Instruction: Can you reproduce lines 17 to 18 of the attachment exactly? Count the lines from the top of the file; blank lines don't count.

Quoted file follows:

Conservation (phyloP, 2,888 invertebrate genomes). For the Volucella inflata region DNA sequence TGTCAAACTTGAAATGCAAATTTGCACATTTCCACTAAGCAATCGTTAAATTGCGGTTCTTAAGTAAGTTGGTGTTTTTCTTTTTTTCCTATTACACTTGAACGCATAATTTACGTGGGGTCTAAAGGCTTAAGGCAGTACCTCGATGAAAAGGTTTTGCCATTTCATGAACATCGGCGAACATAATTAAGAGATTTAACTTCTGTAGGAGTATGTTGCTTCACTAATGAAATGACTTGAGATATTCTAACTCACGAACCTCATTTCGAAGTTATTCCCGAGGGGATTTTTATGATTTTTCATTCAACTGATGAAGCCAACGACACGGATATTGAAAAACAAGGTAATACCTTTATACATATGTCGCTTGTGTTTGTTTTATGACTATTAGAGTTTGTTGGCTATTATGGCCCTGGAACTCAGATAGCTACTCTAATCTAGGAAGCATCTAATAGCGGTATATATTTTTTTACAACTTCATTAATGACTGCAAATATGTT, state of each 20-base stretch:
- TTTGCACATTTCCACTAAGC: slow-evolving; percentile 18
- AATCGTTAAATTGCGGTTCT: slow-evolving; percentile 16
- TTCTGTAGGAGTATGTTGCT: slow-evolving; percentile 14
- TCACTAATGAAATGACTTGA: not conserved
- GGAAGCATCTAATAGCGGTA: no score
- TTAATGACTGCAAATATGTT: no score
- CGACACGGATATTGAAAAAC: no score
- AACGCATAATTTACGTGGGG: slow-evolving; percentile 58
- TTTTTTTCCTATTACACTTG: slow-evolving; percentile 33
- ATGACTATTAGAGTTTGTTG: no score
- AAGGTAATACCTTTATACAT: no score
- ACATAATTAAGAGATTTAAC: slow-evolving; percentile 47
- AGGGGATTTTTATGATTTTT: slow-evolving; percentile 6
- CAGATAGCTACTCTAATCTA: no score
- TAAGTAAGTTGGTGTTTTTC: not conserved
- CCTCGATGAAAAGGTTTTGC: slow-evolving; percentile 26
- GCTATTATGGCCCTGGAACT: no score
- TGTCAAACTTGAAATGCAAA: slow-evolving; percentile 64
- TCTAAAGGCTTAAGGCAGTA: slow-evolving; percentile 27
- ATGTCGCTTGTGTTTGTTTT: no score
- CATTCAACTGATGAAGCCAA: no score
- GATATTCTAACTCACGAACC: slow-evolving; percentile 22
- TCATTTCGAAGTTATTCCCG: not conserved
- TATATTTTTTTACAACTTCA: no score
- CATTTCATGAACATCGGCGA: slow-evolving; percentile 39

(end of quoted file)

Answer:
- CCTCGATGAAAAGGTTTTGC: slow-evolving; percentile 26
- GCTATTATGGCCCTGGAACT: no score